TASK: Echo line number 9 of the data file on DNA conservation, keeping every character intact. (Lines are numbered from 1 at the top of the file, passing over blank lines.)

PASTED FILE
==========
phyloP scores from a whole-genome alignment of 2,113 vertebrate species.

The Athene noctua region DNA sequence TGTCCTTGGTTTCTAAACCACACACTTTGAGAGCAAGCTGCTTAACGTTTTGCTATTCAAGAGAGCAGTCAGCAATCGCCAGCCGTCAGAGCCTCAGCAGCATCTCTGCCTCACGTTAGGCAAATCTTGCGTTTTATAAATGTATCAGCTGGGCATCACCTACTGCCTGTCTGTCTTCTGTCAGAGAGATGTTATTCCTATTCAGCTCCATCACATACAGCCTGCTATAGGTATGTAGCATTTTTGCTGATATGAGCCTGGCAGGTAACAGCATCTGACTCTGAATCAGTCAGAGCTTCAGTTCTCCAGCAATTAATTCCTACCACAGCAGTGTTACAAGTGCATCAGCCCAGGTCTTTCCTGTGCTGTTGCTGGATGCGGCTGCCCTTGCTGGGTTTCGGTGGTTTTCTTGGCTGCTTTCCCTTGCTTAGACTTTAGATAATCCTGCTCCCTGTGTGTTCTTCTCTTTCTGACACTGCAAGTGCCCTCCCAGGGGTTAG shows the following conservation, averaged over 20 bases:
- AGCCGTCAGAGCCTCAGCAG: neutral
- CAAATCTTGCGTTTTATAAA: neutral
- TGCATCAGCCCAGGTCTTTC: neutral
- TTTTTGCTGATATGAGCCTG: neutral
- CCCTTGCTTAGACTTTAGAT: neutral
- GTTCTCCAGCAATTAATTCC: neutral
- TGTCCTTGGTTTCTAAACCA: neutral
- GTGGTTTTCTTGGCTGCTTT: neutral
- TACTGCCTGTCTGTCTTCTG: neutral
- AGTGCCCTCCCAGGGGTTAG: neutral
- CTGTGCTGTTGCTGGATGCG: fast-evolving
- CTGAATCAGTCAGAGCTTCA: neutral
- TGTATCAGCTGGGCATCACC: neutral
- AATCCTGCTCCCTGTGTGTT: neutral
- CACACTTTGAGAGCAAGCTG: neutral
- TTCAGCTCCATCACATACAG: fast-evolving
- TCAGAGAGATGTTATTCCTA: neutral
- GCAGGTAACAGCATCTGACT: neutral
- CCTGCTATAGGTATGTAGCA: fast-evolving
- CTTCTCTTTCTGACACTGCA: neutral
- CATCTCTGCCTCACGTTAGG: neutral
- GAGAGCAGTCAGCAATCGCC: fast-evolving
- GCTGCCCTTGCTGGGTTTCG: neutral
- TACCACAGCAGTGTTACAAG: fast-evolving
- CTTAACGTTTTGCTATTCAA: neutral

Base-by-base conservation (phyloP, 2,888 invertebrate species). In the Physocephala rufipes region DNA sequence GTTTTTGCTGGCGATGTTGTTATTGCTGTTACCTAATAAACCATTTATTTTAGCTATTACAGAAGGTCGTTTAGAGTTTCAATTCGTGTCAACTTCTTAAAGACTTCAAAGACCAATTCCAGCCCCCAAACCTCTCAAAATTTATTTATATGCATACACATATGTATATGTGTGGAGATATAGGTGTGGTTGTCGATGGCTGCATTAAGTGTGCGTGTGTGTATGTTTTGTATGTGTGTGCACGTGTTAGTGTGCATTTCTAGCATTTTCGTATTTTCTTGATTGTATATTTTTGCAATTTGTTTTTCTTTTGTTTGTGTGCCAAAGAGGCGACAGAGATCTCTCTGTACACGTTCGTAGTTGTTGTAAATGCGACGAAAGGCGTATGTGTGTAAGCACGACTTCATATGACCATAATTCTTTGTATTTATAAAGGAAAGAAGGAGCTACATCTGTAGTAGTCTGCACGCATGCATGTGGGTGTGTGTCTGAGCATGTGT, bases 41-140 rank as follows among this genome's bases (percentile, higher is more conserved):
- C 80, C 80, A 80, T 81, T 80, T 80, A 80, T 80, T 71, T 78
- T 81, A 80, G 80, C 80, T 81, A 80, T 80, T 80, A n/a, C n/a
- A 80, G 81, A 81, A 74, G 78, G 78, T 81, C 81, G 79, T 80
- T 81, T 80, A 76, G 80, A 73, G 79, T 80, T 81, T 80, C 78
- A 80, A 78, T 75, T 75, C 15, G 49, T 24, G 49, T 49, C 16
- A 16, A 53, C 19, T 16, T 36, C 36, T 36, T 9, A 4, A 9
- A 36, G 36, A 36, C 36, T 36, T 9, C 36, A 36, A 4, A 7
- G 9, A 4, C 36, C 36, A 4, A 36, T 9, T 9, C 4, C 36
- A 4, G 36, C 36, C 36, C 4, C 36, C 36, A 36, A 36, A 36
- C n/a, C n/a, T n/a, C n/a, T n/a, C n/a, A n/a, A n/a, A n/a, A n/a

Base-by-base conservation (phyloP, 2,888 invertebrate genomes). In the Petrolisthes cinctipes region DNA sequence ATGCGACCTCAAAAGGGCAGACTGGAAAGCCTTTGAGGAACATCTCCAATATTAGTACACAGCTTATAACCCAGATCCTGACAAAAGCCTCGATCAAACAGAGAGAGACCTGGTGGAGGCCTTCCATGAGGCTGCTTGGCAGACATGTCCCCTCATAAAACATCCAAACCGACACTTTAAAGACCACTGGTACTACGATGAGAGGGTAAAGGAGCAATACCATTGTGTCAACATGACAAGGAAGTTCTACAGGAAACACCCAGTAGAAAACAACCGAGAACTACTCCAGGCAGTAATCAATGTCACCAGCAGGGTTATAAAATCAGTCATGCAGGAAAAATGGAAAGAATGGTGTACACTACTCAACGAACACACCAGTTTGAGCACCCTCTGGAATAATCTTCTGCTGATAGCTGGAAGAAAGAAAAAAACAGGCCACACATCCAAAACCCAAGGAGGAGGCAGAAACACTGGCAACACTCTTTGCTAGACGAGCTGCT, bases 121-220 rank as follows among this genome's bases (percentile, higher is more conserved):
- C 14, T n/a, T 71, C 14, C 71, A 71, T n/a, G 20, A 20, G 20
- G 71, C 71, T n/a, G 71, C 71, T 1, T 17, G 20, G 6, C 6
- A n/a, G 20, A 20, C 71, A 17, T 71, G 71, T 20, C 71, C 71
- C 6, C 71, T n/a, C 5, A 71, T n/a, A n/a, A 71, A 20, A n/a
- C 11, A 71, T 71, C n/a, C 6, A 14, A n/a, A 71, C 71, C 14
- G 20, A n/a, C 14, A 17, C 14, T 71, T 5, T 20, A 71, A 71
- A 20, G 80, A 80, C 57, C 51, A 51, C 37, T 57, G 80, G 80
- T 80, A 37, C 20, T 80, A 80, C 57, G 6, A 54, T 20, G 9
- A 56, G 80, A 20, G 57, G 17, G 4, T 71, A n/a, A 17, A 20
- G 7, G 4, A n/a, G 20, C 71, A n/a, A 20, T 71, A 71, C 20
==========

- TGTCCTTGGTTTCTAAACCA: neutral